North Korea has brutalized other American detainees, including the report of horrific torture of former U.S. hostage Robert Park. https://www.washingtonpost.com/world/ex-prisoner-cant-pull-his-mind-away-from-north-korea/2014/01/31/9417cdd4-8ab5-11e3-833c) Pyongyang has also increased its seizure of U.S. citizens in recent years, apparently learning that such bad behavior elicits such diplomatic rewards as the visits of former U.S. president to North Korea– both former Presidents Bill Clinton and Jimmy Carter have made the trek to bring U.S. prisoners home. In its brutal treatment of U.S. citizens, North Korea has only been surpassed in recent years by ISIS which has been documented as beheading three of its American hostages.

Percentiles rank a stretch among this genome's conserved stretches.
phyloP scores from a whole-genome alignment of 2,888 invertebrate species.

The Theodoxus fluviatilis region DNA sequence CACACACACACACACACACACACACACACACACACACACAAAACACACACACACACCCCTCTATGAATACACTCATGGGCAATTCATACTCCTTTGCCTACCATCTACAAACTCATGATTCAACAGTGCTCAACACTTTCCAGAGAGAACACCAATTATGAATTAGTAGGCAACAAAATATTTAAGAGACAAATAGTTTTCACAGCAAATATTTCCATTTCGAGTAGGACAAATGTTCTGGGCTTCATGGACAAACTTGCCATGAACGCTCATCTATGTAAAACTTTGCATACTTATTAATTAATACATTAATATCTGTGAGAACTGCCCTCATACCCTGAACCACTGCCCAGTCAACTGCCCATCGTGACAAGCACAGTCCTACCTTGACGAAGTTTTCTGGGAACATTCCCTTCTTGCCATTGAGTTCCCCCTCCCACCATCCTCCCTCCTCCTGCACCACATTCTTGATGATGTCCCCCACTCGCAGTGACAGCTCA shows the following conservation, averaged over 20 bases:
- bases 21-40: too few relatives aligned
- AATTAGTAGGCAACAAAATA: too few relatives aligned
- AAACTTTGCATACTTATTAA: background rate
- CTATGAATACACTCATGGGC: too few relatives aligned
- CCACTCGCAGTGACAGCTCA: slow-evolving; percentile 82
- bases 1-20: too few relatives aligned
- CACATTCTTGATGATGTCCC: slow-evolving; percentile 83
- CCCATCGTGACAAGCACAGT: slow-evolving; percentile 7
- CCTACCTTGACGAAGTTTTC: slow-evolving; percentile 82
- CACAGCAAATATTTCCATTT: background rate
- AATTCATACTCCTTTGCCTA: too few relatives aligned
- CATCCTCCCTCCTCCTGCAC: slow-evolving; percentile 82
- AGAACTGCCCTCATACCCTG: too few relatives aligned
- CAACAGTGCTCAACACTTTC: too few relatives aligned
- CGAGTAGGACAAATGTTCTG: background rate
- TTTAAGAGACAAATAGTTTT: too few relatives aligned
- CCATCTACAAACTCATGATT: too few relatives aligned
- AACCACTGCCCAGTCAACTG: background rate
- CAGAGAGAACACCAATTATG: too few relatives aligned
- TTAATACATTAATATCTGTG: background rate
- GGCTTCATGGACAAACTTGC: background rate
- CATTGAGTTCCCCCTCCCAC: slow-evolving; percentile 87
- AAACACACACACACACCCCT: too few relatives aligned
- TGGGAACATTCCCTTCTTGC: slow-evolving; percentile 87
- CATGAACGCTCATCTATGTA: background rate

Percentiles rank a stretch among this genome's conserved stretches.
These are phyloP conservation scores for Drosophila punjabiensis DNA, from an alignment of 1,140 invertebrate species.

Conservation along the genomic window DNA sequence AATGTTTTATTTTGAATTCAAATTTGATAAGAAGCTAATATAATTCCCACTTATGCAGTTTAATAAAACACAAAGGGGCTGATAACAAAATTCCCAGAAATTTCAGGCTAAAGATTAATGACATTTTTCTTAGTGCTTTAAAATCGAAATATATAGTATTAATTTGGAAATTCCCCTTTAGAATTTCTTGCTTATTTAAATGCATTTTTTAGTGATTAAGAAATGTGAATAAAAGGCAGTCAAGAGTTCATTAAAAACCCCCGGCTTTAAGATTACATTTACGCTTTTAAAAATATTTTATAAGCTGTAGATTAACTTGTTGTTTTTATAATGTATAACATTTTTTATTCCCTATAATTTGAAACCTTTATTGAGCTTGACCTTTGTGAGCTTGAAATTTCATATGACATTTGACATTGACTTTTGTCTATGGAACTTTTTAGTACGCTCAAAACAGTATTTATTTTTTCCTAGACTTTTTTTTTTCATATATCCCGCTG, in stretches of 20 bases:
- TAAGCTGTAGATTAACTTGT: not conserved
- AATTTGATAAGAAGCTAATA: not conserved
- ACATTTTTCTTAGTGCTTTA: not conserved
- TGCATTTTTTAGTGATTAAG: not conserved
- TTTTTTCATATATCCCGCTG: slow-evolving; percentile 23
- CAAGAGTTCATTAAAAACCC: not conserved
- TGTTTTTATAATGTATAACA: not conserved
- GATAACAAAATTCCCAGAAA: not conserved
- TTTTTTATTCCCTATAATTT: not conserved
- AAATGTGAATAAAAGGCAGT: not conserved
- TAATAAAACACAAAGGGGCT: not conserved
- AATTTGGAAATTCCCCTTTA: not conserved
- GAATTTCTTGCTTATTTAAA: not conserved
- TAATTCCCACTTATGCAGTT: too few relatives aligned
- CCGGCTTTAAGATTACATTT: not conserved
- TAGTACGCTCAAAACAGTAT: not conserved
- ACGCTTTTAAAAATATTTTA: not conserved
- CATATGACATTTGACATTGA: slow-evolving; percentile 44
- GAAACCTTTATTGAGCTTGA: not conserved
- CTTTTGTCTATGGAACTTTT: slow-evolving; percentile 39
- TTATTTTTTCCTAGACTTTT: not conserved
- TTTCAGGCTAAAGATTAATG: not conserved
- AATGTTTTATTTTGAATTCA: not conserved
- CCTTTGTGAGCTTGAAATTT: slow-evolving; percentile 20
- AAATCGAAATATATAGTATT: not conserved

Pyongyang’s treatment of Otto Warmbier, however, should come as no surprise to anyone who has read the UN Commission of Inquiry’s report on Human Rights in the Democratic Republic of Korea (DPRK), which was released in February 2014. The Commission noted in a press release at the time of its report’s release that it had found “a wide array of crimes against humanity, arising from policies established at the highest level of State, have been committed and continue to take place in the DPRK.” It added further that “the gravity, scale and nature of these violations reveal a State that does not have any parallel in the contemporary world…These crimes against humanity entail extermination, murder, enslavement, torture, imprisonment, rape, forced abortions and other sexual violence, persecution on political, religious, racial and gender grounds, the forcible transfer of populations, the enforced disappearance of persons and the inhumane act of knowingly causing starvation.”